Fake Corona In China

Thursday, October 16, 2008 9:10
Posted in category Uncategorized

This evening while hosting a dinner party, one of my guests noticed something funny about his beer (a Corona).  simply put, he said “this isn’t beer”.

After a few people took their skeptical sips, we hauled out the rest of the bottles in the refrigerator to make the side by side comparison.

Which, as you will notice, showed us that we had in fact a bad batch of beer on our hands.

1) The color of the real (bottle on left) vs. the fake  (bottles on right) show distinct color differences
2) Look at the different levels on the fake ones
3) Bottle caps on real bottle curve in where the bottle cap ridges point out

so, for those of you tipping back a bottle of Corona, be careful.  I cannot say that there was melamin in the beer, but lord only knows what was really in that bottle.

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11 Responses to “Fake Corona In China”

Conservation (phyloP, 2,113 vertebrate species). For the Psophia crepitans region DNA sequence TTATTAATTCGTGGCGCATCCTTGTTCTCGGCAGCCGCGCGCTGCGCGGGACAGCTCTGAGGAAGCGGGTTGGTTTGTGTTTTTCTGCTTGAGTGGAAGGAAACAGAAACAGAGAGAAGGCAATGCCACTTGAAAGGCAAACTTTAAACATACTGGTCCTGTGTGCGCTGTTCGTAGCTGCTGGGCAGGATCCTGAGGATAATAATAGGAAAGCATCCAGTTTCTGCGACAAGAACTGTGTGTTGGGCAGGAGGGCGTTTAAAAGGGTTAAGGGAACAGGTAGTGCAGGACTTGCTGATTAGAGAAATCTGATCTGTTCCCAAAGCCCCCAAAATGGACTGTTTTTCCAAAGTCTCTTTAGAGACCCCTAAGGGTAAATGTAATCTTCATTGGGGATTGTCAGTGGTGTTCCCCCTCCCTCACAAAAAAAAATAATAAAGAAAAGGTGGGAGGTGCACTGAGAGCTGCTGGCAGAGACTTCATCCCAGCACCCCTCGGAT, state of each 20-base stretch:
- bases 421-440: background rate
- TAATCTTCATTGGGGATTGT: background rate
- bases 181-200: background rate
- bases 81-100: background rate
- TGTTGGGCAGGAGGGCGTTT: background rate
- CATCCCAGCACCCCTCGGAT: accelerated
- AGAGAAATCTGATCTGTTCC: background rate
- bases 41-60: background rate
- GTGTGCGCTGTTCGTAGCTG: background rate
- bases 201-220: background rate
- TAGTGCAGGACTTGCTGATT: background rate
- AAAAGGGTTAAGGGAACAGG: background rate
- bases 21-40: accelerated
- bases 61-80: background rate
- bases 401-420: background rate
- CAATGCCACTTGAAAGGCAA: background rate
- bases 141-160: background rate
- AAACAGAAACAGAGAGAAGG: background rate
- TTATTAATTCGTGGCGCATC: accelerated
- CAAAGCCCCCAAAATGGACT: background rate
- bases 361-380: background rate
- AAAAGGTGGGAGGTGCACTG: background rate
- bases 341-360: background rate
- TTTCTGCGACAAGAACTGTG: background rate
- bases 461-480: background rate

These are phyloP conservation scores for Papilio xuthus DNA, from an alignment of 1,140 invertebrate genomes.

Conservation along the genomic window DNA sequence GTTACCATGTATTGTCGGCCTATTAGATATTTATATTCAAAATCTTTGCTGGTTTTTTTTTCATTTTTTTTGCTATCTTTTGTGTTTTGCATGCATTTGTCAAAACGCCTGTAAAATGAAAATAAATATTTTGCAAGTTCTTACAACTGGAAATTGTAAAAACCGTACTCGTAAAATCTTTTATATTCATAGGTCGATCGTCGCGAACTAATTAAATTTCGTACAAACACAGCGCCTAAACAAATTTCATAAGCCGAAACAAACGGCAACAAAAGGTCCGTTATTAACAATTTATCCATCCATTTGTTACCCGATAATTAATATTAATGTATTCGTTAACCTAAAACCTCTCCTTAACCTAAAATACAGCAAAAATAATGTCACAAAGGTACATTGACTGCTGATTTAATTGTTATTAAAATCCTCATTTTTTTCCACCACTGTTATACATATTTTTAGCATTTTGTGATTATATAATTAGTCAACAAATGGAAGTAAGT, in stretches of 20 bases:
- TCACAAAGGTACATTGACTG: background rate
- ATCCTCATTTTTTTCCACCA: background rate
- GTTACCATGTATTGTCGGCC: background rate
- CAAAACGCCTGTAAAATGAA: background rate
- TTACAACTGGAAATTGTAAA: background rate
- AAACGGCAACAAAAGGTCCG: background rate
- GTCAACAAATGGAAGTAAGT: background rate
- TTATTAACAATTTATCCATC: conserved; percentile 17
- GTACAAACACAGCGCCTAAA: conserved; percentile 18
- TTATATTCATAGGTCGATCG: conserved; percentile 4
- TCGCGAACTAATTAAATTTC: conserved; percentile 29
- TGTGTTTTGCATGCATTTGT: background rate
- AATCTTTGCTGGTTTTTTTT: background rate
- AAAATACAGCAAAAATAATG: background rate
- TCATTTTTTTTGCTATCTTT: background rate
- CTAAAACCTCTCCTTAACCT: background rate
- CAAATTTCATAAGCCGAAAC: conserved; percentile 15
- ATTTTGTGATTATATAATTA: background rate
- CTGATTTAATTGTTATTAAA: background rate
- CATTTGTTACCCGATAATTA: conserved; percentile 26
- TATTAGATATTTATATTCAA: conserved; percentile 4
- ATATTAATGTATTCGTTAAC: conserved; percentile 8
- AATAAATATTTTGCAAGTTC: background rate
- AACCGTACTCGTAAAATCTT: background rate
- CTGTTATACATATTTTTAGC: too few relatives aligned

1. Zhou Ji-Ming says:

    October 16th, 2008 at 4:19 pm

    Ok, now I’m worried.

  2. Dan says:

    October 16th, 2008 at 6:35 pm

    One of the Chinese law firms with whom we frequently work represents a leading Chinese liquor company that sells very expensive stuff. We are told that about half the stuff out there is fake and that buying it from Carrefour changes little.

    Were these real bottles that were refilled, or was everything fake from day one? Ugh…shudder….

  3. S. Rein says:

    October 16th, 2008 at 7:54 pm

    Where did you buy the fake Corona?

  4. Rich says:

    October 16th, 2008 at 8:00 pm


    they appeared to be recycled bottles with boxes that were nearly perfect (different box grade, but design was there).


  5. Kellen says:

    October 16th, 2008 at 8:57 pm

    if a trip to the dvd store tells you anything, it’s that they’ve got package duplication down to an art form.

    when i was in egypt the small stores would ask you to return the glass bottles when you buy a coke so that they can get them refilled. that just lead me to buy coke in plastic.

    if it “isn’t beer”, i shudder to think what it would be.

  6. Rich says: